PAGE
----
Protection Orders

Protection orders can be powerful tools in helping to keep victims safe.

There are three types of civil protection orders:

These orders are meant to help keep victims safe. A judge will sign the order to stop the abuser from contacting and abusing the victim and may also provide other forms of relief, including custody, relinquishment of firearms, and/or eviction of the abuser, that help assure victim safety and security. A victim can file for a protection order at any time. To obtain a civil protection order you must file the appropriate forms with the Prothonotary’s office in the county where you live or work, or any county where the person who abused you can be served or where the abuse happened. If you are going to ask the judge to remove the person from the home, you must file the petition in the county where the home is located.

Protection from Abuse Order (PFA)

This type of order can be requested if you have a specific family or household relationship. These relationships include husband or ex-husband, wife or ex-wife, a person who lives or lived with you as a spouse, a brother or sister, a parent or child, a family member related to you by blood or marriage, a current or former sexual intimate partner, or someone you have a child in common with. There are no fees associated with filing for a PFA. After you file the completed forms with the Prothonotary, you will see the judge. The judge will review the Petition and either grant a temporary protection order or deny it. After you see the judge you will be given a date within ten days to return to the court for a final hearing and the defendant will be served with a copy of the PFA order. If you have been granted a temporary PFA, it will protect you until the time of the final hearing. When you return to court you will need to be prepared to describe why you need a full PFA. The defendant may be present at the final hearing. The defendant can agree to the PFA in which case the judge will issue a Consent Order. If the defendant does not agree, there will be a hearing. After the judge hears from the parties, the judge will either grant a final PFA or deny it. If granted, a PFA can be valid for up to three years.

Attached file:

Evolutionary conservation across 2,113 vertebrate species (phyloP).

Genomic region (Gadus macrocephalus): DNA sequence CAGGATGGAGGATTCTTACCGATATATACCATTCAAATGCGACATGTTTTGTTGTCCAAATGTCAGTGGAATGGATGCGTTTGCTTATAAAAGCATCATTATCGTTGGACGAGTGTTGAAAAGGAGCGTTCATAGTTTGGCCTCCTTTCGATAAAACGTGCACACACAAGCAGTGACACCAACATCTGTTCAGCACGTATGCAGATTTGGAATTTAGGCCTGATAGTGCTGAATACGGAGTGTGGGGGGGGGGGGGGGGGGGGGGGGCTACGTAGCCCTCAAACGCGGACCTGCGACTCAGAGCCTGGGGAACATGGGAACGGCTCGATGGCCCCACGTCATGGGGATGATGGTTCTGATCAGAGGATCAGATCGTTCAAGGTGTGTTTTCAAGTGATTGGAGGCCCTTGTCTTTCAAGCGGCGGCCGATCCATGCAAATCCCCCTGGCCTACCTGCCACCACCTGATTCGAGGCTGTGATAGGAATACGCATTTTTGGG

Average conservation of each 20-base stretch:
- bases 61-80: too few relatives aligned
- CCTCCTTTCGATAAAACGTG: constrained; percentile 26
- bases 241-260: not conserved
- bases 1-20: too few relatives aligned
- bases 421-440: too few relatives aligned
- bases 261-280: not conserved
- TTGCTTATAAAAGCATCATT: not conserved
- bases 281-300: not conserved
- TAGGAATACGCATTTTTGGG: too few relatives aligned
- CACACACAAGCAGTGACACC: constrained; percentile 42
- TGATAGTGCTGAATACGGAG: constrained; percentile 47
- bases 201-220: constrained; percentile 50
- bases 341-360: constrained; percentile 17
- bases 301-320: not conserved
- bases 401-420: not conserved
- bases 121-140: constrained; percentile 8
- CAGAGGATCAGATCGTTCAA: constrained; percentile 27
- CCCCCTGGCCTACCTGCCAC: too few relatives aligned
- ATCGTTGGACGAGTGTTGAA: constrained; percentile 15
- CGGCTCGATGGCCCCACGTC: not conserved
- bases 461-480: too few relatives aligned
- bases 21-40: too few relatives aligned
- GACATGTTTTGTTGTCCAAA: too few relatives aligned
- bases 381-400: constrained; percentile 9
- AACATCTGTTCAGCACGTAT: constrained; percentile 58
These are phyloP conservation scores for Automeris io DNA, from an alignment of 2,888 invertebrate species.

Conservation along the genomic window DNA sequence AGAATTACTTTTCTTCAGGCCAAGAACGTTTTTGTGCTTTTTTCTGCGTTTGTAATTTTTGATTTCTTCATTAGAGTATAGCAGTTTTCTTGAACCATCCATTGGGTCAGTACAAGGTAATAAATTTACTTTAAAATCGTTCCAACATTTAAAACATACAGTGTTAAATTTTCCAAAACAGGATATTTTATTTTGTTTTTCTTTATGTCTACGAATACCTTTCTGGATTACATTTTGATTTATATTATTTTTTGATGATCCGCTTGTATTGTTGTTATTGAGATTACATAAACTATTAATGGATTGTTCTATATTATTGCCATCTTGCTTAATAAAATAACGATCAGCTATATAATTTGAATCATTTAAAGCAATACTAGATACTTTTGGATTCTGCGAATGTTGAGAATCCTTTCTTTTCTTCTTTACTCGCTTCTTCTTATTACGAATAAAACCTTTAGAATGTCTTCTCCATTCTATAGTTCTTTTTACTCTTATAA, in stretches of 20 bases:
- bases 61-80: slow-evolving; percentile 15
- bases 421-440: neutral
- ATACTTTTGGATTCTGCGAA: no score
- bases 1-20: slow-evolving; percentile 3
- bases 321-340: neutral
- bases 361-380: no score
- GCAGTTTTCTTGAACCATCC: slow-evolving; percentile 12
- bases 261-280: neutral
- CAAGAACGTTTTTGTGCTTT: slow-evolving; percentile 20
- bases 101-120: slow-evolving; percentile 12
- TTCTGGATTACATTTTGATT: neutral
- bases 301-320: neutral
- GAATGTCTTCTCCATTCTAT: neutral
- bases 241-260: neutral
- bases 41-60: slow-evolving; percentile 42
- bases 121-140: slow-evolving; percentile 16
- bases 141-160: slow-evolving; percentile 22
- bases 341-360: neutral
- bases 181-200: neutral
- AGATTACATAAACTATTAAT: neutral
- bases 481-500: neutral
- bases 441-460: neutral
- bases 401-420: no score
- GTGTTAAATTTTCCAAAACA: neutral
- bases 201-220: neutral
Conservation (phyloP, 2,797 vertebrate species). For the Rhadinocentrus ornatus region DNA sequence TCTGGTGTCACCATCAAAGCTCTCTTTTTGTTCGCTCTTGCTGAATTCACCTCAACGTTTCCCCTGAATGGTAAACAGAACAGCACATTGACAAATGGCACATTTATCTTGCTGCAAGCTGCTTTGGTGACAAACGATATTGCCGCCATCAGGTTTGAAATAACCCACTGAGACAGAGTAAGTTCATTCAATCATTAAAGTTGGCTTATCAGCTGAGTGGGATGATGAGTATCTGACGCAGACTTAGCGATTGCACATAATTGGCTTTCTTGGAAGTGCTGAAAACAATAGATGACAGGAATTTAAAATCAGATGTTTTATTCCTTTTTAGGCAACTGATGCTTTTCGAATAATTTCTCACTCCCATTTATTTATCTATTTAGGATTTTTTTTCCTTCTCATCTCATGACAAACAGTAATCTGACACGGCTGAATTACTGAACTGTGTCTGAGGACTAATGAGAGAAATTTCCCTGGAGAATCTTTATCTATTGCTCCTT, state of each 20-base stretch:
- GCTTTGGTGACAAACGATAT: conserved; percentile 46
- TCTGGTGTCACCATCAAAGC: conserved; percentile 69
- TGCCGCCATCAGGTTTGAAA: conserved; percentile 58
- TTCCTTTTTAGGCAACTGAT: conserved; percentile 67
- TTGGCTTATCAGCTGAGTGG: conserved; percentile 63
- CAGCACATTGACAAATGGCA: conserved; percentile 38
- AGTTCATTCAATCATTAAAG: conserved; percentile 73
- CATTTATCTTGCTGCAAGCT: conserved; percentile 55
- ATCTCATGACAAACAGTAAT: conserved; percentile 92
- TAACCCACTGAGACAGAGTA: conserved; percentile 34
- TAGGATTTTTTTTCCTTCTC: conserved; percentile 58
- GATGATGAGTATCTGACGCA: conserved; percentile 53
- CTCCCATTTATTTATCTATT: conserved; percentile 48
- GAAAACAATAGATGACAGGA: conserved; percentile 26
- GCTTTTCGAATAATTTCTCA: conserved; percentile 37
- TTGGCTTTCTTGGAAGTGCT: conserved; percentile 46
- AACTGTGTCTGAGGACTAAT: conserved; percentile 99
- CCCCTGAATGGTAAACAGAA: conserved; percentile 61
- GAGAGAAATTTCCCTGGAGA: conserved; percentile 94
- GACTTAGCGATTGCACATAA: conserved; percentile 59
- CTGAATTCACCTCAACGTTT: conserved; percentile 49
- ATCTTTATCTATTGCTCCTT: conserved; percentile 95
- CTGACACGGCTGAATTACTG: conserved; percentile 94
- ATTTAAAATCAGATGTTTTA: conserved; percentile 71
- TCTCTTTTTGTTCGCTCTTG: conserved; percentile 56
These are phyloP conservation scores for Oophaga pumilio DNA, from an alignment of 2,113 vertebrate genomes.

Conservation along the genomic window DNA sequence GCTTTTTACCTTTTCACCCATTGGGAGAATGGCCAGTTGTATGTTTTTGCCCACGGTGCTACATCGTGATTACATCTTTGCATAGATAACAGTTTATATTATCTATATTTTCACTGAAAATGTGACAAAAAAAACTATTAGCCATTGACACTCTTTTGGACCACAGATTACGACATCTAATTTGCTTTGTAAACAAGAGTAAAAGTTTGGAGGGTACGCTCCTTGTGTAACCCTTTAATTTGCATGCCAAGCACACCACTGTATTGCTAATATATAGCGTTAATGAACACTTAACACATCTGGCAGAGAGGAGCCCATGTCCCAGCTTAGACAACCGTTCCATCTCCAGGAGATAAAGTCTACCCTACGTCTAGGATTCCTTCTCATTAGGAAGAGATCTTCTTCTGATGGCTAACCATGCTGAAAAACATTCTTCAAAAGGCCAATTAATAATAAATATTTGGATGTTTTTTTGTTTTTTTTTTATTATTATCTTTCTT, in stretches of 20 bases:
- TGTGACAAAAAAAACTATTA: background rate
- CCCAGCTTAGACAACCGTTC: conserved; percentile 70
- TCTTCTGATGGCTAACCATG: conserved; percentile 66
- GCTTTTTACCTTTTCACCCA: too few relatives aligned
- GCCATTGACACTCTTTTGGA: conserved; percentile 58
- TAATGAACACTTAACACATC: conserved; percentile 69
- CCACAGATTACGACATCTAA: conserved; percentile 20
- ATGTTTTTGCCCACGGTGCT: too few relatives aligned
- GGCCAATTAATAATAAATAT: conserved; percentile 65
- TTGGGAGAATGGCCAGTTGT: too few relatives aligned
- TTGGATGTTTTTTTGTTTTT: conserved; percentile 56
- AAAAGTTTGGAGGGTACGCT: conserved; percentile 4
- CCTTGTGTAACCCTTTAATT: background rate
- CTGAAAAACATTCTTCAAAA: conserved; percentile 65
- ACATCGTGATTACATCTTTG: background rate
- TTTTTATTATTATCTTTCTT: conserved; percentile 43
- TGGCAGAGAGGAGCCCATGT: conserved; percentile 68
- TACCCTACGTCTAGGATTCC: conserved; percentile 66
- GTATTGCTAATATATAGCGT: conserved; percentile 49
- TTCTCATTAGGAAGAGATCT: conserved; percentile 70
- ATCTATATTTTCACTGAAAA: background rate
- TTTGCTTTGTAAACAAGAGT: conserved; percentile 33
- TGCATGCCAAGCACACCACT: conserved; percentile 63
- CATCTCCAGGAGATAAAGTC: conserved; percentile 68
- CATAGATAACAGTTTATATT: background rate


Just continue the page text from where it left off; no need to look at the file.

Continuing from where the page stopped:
Protection from Sexual Violence Order (SVPO)

A Protection from Sexual Violence Order can be requested if you do not have a specific family or household relationship with the defendant. You can obtain a SVPO if you are a victim of sexual violence. Similar to a PFA, you will fill out the forms for a SVPO, give them to the Prothonotary, and then see the judge. Just like a PFA, the judge will review the Petition and either grant a temporary SVPO or deny it. Again, after you see the judge you will be given a date within ten days to return to the court for a final hearing and the defendant will be served with a copy of the SVPO. You must assert to the court that you are a victim of sexual violence committed by the defendant, who is not a family or household member. You don’t have to seek criminal charges or be successful with criminal prosecution of the defendant’s actions to receive a SVPO.

Protection from Intimidation (PFI) Order

Similar to the SVPO, a PFI can be requested if you do not have a specific family or household relationship with the defendant. However, in order to request a PFI Order, you must be under the age of 18, and the defendant must be over the age of 18. The process you must follow to obtain a PFI Order is identical to the process for obtaining a SVPO. You must assert that you are victim of either harassment or stalking by the defendant. Like a SVPO, you don’t need to seek, or be successful with, criminal prosecution of the defendant’s actions to receive a PFI Order.


PFA, SVPO and PFI orders are the most immediate forms of relief for many victims of abuse. For more information and guidance, please contact one of our attorneys. If you are in immediate danger, please call 911.